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#31
Definitely beyond my level of understanding.... LEADING and TEACHING would seem to be closely related ?

And "frowned upon" is sufficiently strong, for someone to register a negative opinion.... which we don't see.
Sodomia delenda est

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#32
(04-13-2014, 02:08 PM)mv Wrote: Definitely beyond my level of understanding.... LEADING and TEACHING would seem to be closely related ?
Leading the congregation in WORSHIP, that is the... *looks up word* Hazzan/Shaliah Tzibbur's task.
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#33
It wouldn't have any theological significance if Jesus were married. Good or bad.

I think it's silly for 3 reasons.

1) Whether you believe in Jesus as Messiah or not, you can tell He thought He was and didn't have time for the mundane things of life. Even as a youth, He spent an abnormal amount of time studying and dumbfounded elders at the temple at 12 years old. I doubt Jesus was a typical youth, let alone adult.

2) No one ever mentioned it that is credible. It would have been perfectly fine if He had been, but, no eyewitness or interviewer of an eyewitness ever mentions it in or out of the text. Jesus' family are named, why not His wife if one existed?

3) The only mention of this is among the 2cd century AD Alexandrian Jewish gnostic texts, which have nothing to do with what Jesus did, taught or what any eyewitness testified to about Jesus in Palestine. They didn't even have the wit to use Palestinian Jewish names to fake it, they often used Egyptian Jewish names which were not in use in 1st century Palestine.

An Israeli researcher wrote a book on this issue a few years back.
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#34
(04-13-2014, 02:32 PM)Palladin Wrote: It wouldn't have any theological significance if Jesus were married. Good or bad.
EXACTLY! S22

Whether or not there's "evidence" or "proof" of either ONE (married/unmarried), it really doesn't MATTER "in the grand scheme of things". Jesus is still Jesus, and God is still God.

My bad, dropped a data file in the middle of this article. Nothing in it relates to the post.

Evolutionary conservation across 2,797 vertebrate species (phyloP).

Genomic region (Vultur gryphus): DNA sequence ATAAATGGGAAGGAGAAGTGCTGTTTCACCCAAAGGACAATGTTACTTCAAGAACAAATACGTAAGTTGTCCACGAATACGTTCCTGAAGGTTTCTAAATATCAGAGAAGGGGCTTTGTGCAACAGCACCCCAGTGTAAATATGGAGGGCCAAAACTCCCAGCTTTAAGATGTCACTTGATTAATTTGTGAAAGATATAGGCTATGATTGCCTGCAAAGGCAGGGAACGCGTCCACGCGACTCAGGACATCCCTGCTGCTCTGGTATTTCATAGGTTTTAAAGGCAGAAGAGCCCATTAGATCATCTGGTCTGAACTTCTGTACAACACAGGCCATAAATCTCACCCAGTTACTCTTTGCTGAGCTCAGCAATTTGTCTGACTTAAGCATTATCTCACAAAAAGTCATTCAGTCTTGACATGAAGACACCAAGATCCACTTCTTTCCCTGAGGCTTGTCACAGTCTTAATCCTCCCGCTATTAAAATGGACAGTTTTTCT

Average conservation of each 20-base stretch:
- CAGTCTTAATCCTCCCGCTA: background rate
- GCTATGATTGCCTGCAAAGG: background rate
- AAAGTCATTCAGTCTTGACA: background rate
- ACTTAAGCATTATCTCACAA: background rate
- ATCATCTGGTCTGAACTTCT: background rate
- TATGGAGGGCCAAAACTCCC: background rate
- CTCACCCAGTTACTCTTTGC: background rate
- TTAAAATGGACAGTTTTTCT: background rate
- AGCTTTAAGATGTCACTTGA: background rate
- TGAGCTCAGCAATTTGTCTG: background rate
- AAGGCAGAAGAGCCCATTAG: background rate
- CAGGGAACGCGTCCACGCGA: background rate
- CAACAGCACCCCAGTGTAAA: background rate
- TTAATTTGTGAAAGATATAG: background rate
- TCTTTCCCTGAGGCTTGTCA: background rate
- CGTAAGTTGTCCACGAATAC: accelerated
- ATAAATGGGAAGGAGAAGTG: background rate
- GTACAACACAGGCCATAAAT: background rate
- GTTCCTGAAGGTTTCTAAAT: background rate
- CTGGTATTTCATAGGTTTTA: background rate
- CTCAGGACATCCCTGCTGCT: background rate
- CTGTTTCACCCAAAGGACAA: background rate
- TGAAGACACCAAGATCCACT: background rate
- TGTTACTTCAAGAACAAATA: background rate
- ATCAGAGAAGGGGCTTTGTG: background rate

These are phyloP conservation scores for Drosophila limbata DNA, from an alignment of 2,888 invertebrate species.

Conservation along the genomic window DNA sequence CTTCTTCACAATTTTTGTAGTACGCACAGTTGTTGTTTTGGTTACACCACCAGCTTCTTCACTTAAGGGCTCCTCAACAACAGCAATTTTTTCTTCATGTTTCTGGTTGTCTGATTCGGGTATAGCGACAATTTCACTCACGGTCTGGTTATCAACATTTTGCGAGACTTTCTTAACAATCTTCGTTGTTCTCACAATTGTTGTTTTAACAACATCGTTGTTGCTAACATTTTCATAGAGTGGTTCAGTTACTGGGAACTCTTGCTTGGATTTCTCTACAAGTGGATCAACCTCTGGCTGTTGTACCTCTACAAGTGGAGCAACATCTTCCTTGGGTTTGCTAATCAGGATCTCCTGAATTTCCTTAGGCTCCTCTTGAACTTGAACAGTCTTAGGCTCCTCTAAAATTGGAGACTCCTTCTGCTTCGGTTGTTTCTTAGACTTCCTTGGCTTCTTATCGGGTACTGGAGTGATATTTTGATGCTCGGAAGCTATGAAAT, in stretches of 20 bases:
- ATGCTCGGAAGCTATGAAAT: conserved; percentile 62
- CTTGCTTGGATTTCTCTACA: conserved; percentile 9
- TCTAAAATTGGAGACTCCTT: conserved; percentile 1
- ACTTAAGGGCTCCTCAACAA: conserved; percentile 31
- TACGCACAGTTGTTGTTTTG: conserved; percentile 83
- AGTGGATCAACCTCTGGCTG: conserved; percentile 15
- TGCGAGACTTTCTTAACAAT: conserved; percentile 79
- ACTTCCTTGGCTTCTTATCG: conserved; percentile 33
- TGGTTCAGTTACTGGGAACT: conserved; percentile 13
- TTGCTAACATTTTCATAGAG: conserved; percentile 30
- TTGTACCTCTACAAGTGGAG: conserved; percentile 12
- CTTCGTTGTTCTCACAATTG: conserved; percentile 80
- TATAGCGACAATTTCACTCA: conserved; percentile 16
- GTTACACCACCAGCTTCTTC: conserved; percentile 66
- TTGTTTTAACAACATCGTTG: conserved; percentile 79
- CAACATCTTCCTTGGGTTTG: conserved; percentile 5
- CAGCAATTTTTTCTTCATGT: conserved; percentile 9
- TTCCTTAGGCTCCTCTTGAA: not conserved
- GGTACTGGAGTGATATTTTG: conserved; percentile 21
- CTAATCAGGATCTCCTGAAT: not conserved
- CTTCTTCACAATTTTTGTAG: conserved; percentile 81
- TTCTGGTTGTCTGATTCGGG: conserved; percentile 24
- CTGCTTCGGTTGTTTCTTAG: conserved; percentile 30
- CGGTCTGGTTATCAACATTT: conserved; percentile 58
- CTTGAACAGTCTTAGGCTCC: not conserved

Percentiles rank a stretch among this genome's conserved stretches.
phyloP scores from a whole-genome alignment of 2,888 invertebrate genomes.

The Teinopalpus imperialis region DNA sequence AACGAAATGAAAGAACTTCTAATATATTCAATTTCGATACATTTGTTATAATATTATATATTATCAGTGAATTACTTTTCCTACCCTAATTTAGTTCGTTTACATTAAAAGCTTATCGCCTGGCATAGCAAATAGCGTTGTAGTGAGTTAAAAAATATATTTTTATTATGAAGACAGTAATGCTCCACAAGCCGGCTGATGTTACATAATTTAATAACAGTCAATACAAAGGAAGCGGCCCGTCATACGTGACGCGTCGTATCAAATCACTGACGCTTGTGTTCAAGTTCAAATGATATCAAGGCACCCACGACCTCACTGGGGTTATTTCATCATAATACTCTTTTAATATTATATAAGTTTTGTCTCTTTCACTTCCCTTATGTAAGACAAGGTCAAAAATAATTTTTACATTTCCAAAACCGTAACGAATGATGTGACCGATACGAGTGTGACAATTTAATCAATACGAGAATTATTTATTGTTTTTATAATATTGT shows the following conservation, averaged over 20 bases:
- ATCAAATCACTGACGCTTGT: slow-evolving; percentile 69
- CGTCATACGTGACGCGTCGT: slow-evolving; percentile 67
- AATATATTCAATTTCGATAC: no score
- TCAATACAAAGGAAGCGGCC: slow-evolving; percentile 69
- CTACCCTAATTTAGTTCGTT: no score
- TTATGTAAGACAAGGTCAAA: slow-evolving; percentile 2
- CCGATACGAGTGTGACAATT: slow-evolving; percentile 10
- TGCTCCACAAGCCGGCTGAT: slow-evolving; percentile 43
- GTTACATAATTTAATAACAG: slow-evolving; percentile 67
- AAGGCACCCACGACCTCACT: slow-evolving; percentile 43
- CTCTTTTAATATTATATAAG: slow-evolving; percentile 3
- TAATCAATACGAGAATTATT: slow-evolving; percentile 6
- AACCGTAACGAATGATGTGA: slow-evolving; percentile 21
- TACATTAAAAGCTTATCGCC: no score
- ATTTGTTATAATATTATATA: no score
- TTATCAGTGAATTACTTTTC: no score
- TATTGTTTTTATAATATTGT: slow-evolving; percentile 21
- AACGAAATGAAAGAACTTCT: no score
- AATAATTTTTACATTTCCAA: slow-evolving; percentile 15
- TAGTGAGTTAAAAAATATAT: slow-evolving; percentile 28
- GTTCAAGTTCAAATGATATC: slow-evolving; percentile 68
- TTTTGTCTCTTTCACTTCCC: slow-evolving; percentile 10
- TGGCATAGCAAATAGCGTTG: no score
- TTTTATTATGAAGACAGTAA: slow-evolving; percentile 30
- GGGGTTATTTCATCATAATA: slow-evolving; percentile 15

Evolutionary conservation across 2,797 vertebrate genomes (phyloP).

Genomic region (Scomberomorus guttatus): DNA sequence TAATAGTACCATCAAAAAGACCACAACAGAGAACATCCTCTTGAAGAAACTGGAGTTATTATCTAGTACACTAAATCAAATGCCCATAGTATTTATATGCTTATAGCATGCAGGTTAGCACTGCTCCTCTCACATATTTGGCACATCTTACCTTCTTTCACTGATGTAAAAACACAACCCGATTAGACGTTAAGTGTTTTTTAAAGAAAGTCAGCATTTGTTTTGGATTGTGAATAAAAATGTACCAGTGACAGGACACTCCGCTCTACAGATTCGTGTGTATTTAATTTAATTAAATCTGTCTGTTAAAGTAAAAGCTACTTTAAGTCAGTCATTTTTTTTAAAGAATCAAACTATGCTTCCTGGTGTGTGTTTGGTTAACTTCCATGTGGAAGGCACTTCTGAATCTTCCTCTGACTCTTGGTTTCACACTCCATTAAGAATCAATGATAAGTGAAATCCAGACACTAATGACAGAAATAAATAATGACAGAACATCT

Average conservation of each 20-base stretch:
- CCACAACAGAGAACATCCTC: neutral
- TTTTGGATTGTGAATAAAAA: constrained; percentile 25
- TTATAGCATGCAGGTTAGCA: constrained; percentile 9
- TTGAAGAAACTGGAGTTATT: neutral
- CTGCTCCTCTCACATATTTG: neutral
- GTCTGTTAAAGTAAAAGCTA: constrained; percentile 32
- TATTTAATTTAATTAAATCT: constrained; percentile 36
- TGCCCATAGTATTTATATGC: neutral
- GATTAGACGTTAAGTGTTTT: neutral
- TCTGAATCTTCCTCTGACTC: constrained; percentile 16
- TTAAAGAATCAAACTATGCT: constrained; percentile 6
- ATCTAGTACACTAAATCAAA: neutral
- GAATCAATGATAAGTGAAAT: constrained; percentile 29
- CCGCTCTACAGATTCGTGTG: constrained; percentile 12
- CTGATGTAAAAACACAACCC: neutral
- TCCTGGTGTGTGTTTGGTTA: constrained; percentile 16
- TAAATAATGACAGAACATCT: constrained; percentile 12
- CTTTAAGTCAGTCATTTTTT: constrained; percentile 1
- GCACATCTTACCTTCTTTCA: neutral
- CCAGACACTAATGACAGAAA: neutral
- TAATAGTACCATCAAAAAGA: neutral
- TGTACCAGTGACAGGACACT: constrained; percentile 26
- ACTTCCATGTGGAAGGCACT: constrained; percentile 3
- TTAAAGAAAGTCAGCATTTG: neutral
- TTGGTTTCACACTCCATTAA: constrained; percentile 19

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#35
BTW, I know it's super late, but, the use of the term "rabbi" in pre 70 AD Israel would simply mean a teacher, not a man of spiritual authority. Back then, that would be a priest/high priest, king or a prophet.

I can probably be that type of "rabbi" for kids, I couldn't be a church pastor though.

The office of rabbi as a Jewish version of a Christian pastor or Muslim imam is a post 70 AD thing for religious Jews.
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#36
(07-05-2014, 12:50 PM)Palladin Wrote: BTW, I know it's super late, but, the use of the term "rabbi" in pre 70 AD Israel would simply mean a teacher, not a man of spiritual authority.

I'm not sure there was any difference between the two concepts, religion (aka philosophy aka spirituality) and sciences (aka knowledge) were totally mingled.
Sodomia delenda est

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#37
Formal offices in Israel were the thing in the pre 70 AD era though. Prophet, priest and king were supposed to meet certain criteria and spiritual roles.

The rabbi probably had come to mean by then "spiritual preacher/teacher of a local assembly" after the Babylonian dispersion as synagogues popped up, but, as applied to Jesus it wouldn't have a connotation of a leader of a local assembly like we see rabbis today, IMO.

He was asked to speak in synagogues especially in Capernaum and Nazareth, but, it appears as a parishioner, not as the assembly authority figure. He spoke in the temple as well, but, was no Levite priest.

In fact, there's the little passage in John where a dude stood up and asked Jesus to adjudicate the estate between he and his brother and Jesus demurred because He was not a Levite and that was their bailiwick.